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Sharing European Security Costs – A Job for All NATO Allies
NATO today is the most capable military alliance in the world, able to field forces that operate together in an integrated military command structure and with core capabilities few Allies could afford on their own.   
Yet, as  U.S. Ambassador to NATO Ivo Daalder explained in a recent interview, these core capabilities will be undermined unless there is a major change in the current trend of European defense spending.  “If the current trends continue, in ten years this alliance would not have been able to mount the kind of campaign it did in Libya,” he said. 
Assistant Secretary of State for European and Eurasian Affairs Philip Gordon reiterated these concerns during a media roundtable January 8 in the Netherlands.  “While it’s absolutely clear what contributions NATO can make to Europe and that Europe can make to NATO now, we’re worried that on current defense spending trends, that will be less clear in the future,” Gordon said.
One major challenge for the Alliance is how to reverse the growing gap between U.S. and European spending, so that NATO remains capable of conducting operations without relying disproportionately on a single Ally. In a June 2011 speech, former U.S. Secretary of Defense Robert Gates emphasized that while NATO members can and should do more to pool military assets, there is no substitute for nations providing the necessary resources to preserve the military capabilities that the Alliance needs. 
"If we don’t start soon in investing in those capabilities,” Ambassador Daalder said, “then the gap between the US and the rest is going to grow. And if it is bad now, then it will be worse."

Sharing European Security Costs – A Job for All NATO Allies

NATO today is the most capable military alliance in the world, able to field forces that operate together in an integrated military command structure and with core capabilities few Allies could afford on their own.   

Yet, as  U.S. Ambassador to NATO Ivo Daalder explained in a recent interview, these core capabilities will be undermined unless there is a major change in the current trend of European defense spending.  “If the current trends continue, in ten years this alliance would not have been able to mount the kind of campaign it did in Libya,” he said.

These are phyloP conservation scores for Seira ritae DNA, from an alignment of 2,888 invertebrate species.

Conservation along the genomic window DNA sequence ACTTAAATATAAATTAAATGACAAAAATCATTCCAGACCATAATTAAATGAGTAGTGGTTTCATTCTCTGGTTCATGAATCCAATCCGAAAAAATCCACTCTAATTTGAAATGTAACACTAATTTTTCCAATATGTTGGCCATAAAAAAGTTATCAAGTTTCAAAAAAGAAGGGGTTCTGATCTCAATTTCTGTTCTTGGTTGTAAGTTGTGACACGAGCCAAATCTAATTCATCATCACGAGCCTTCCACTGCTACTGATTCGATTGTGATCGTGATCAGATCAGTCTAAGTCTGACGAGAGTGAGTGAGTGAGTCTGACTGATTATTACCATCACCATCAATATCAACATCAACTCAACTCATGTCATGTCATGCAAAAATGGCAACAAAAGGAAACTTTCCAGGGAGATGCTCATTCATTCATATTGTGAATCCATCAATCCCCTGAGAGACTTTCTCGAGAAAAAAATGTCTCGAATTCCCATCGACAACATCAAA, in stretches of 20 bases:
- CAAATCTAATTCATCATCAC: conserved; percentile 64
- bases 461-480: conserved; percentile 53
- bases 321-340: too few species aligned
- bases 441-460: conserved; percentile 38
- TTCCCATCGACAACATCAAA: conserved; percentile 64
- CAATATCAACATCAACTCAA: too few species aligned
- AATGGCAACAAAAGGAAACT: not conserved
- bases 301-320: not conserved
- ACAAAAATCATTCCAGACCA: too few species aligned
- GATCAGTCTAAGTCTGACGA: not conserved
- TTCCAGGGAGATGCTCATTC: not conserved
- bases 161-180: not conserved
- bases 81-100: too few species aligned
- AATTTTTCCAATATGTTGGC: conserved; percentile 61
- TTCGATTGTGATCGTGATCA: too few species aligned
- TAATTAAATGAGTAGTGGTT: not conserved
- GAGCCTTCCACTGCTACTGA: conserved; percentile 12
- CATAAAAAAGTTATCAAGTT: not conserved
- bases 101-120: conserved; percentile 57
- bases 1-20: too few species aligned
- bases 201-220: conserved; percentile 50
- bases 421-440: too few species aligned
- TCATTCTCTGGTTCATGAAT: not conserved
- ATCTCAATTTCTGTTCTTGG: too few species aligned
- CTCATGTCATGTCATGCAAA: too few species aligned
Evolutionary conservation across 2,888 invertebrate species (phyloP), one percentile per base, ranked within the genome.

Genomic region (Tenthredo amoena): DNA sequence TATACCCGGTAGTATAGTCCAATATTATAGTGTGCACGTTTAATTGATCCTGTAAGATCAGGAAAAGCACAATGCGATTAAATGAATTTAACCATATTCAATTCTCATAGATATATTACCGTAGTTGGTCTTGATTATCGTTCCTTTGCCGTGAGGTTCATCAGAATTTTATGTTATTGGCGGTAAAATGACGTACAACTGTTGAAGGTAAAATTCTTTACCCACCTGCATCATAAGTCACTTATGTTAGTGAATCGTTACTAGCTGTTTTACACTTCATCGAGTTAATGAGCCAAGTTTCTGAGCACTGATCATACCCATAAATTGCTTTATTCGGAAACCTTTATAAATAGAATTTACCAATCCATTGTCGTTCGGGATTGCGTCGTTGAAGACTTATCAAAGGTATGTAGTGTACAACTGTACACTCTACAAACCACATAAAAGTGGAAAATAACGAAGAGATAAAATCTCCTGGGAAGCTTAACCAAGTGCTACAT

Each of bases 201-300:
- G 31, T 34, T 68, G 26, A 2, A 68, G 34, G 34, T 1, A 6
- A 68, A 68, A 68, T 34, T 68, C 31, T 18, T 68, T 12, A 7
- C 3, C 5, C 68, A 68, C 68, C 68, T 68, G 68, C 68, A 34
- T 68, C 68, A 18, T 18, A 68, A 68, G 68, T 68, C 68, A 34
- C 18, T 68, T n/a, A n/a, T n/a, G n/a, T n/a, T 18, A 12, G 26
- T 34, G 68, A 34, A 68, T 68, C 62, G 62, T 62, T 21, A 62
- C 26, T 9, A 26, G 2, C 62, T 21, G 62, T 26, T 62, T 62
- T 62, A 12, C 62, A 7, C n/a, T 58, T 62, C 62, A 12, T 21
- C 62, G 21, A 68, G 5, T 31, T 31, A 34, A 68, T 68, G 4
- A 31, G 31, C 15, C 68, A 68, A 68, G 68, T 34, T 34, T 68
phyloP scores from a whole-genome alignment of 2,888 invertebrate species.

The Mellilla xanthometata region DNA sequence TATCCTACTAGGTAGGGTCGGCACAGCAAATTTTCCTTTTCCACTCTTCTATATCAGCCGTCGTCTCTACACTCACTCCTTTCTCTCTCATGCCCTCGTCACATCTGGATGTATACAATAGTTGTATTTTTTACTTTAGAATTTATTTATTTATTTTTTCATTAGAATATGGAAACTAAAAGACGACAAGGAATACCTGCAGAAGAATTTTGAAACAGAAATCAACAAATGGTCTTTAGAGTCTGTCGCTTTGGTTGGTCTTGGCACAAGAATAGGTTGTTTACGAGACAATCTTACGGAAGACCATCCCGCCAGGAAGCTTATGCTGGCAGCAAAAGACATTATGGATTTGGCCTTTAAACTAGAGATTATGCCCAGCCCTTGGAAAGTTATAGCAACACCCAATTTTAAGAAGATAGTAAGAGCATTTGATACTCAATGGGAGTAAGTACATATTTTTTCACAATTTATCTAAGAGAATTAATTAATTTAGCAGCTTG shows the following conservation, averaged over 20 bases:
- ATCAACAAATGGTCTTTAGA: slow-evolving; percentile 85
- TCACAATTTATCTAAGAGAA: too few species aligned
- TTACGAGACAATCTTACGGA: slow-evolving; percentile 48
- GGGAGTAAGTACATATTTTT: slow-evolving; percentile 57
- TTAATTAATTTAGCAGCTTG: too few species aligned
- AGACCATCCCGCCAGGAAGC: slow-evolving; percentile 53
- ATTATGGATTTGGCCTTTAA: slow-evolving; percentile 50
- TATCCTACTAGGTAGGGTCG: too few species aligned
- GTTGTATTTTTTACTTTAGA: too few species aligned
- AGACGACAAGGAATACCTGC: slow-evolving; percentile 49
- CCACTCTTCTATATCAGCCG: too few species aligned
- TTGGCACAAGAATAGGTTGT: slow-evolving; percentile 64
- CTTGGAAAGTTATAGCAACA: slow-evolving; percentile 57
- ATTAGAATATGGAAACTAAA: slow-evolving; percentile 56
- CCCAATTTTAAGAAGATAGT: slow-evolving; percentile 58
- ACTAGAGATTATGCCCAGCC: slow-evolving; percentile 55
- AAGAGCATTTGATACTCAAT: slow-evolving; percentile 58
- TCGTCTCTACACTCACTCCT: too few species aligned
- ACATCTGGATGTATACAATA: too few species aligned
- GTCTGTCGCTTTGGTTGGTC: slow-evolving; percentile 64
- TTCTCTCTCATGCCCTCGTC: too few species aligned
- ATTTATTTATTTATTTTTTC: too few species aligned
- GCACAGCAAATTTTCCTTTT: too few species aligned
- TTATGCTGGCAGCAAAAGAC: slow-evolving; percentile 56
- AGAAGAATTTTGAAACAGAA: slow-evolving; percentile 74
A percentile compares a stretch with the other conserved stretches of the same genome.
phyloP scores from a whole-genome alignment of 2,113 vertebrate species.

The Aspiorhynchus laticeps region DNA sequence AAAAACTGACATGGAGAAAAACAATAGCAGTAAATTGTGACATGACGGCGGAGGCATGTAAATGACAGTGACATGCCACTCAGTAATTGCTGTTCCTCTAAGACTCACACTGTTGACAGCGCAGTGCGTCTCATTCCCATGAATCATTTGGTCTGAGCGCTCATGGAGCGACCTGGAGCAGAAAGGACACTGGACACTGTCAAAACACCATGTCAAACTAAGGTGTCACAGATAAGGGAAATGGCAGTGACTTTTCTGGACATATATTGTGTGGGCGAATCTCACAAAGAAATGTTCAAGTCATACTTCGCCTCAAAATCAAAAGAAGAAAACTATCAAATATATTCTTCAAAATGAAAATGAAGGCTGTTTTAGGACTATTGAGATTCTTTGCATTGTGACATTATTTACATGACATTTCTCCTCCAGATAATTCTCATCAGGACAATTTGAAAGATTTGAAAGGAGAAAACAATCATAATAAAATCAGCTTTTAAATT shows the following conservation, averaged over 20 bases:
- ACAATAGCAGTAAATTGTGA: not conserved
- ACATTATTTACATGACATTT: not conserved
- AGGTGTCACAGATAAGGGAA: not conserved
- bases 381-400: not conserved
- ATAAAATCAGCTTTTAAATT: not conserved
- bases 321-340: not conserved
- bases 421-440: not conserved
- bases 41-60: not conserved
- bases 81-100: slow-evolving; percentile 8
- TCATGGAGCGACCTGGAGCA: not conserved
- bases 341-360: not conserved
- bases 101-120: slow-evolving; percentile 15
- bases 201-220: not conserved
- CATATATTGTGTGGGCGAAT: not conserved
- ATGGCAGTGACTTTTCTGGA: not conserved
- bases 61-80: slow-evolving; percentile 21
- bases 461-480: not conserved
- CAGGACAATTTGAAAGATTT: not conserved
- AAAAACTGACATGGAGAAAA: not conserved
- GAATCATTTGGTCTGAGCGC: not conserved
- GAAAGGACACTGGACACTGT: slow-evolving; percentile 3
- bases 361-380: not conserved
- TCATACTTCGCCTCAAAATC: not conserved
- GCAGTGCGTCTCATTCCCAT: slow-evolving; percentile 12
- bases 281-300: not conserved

Assistant Secretary of State for European and Eurasian Affairs Philip Gordon reiterated these concerns during a media roundtable January 8 in the Netherlands.  “While it’s absolutely clear what contributions NATO can make to Europe and that Europe can make to NATO now, we’re worried that on current defense spending trends, that will be less clear in the future,” Gordon said.

One major challenge for the Alliance is how to reverse the growing gap between U.S. and European spending, so that NATO remains capable of conducting operations without relying disproportionately on a single Ally. In a June 2011 speechformer U.S. Secretary of Defense Robert Gates emphasized that while NATO members can and should do more to pool military assets, there is no substitute for nations providing the necessary resources to preserve the military capabilities that the Alliance needs. 

"If we don’t start soon in investing in those capabilities,” Ambassador Daalder said, “then the gap between the US and the rest is going to grow. And if it is bad now, then it will be worse."

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